More than three million people across the UK could stave off infections such as colds or flu every year if everyone took vitamin D supplements, experts have said
Taking vitamin D supplements could help more than three million people a year stave off colds and flu, according to new research.
Scientists at Queen Mary University of London claim that taking the so-called "sunshine vitamin" may have benefits beyond bone and muscle health and could protect against acute respiratory infections.
They analysed data from 11,000 people across 25 trials in 14 countries, including the UK, and concluded that vitamin D can help prevent infections.
"Assuming a UK population of 65 million and that 70% have at least one acute respiratory infection each year, then daily or weekly vitamin D supplements will mean 3.25 million fewer people would get at least one acute respiratory infection a year," said report author Professor Adrian Martineau.
We get most of our vitamin D from exposure to sunlight - when we're lucky enough to get it
Experts said the study had implications for public health policy, including the possibility of fortification of foods with vitamin D to tackle high levels of deficiency in the UK.
Mr Martineau added: "The bottom line is that the protective effects of vitamin D supplementation are strongest in those who have the lowest vitamin D levels and when supplementation is given daily or weekly rather than in more widely spaced doses.
"Vitamin D fortification of foods provides a steady, low-level intake of vitamin D that has virtually eliminated profound vitamin D deficiency in several countries."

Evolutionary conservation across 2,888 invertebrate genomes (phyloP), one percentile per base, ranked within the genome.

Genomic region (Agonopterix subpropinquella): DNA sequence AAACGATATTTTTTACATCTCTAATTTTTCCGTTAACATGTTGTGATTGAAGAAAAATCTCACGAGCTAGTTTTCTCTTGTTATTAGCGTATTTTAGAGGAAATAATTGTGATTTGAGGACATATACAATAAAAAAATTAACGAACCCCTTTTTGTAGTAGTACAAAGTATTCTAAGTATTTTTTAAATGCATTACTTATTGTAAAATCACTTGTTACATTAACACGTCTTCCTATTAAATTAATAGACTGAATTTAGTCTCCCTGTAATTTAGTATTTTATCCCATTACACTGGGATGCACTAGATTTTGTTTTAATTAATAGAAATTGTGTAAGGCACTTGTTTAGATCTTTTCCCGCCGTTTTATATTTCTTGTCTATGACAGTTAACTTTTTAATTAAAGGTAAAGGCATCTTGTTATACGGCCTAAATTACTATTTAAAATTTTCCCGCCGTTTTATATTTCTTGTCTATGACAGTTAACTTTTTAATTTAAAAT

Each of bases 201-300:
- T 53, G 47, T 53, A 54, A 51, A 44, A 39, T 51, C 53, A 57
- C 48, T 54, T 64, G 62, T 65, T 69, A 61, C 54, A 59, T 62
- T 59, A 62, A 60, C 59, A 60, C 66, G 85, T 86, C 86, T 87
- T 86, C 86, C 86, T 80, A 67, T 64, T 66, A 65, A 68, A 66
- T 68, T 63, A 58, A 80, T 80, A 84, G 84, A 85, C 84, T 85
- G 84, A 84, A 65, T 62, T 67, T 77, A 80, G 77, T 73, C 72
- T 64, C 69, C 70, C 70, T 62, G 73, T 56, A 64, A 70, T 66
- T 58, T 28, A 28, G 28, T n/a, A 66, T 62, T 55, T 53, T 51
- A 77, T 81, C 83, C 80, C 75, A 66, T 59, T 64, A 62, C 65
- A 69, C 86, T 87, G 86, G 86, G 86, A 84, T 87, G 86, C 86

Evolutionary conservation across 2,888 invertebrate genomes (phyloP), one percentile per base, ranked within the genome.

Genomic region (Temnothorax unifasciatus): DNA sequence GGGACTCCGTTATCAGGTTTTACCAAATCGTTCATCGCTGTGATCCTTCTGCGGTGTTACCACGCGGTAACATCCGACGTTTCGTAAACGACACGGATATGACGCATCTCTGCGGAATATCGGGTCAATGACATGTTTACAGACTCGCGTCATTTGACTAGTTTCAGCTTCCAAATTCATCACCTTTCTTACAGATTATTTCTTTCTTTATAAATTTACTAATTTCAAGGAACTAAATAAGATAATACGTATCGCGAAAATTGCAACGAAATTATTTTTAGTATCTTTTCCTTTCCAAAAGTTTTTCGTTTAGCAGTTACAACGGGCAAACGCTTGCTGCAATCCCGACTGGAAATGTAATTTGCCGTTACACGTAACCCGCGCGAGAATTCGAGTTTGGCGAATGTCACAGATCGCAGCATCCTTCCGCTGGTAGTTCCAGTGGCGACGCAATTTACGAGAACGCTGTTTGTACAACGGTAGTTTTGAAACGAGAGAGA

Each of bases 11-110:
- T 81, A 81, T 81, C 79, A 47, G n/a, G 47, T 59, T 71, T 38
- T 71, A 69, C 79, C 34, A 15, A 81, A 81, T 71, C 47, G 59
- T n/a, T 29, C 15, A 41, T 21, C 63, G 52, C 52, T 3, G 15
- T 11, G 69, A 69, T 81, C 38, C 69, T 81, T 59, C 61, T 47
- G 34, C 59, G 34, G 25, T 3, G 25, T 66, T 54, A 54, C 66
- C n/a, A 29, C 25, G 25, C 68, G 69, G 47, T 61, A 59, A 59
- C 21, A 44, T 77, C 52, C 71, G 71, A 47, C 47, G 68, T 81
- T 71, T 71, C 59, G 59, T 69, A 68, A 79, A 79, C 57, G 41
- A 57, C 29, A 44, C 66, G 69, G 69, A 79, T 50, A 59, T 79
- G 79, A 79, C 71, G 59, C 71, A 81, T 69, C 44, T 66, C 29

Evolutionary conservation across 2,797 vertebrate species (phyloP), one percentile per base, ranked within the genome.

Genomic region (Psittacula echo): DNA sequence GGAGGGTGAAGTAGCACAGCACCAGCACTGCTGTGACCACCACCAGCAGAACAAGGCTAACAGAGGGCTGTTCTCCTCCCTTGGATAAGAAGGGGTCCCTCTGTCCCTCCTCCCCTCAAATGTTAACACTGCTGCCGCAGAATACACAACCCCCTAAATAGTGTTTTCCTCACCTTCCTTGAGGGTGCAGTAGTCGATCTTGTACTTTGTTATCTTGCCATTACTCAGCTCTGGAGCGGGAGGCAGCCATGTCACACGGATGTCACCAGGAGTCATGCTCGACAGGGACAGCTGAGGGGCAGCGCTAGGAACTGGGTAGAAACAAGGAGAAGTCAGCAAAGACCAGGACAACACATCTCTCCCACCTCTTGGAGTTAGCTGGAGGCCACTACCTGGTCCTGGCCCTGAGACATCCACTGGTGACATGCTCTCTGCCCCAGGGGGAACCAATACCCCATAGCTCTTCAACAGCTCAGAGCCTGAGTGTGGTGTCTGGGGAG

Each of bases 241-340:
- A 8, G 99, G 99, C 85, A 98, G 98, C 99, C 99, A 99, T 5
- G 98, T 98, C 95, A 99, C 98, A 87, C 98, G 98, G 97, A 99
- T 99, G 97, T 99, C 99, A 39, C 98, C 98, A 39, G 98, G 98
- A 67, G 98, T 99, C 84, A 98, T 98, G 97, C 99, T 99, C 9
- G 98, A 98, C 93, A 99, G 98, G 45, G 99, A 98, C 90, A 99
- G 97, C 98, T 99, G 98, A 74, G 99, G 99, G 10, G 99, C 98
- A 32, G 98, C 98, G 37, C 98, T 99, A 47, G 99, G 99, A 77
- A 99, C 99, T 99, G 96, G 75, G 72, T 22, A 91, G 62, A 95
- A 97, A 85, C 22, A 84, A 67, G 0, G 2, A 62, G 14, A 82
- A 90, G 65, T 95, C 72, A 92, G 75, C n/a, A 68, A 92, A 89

But baker John Townshend said he believes that vitamin D should not be added to bread, regardless of any purported health benefits.
"Bread should be made from flour, water and salt and nothing else, that's my view," he told Sky News from his Kennington bakery in central London.
"I don't agree with adding in vitamins. It's the wrong approach and it's really not necessary. We need to get back to taking ingredients out, not adding more in."
The supplements have been a hot topic in medical circles in recent years, with some experts arguing their usefulness remains uncertain.
Last year, Public Health England said people were generally not getting the recommended 10 micrograms of vitamin D a day from sunlight in winter.
Professor Louis Levy, head of nutrition science at PHE, said: "The evidence on vitamin D and infection is inconsistent and this study does not provide sufficient evidence to support recommending vitamin D for reducing the risk of respiratory tract infections."
The study's results fit with the observation that colds and flu are most common during winter and spring, when levels of vitamin D are at their lowest.
Respiratory tract infections affect the sinuses, throat, airways or lungs and can last up to 30 days.
At least 70% of the population gets at least one acute respiratory infection every year. And about a quarter of the UK population will visit the GP each year to get treatment.(Sky news)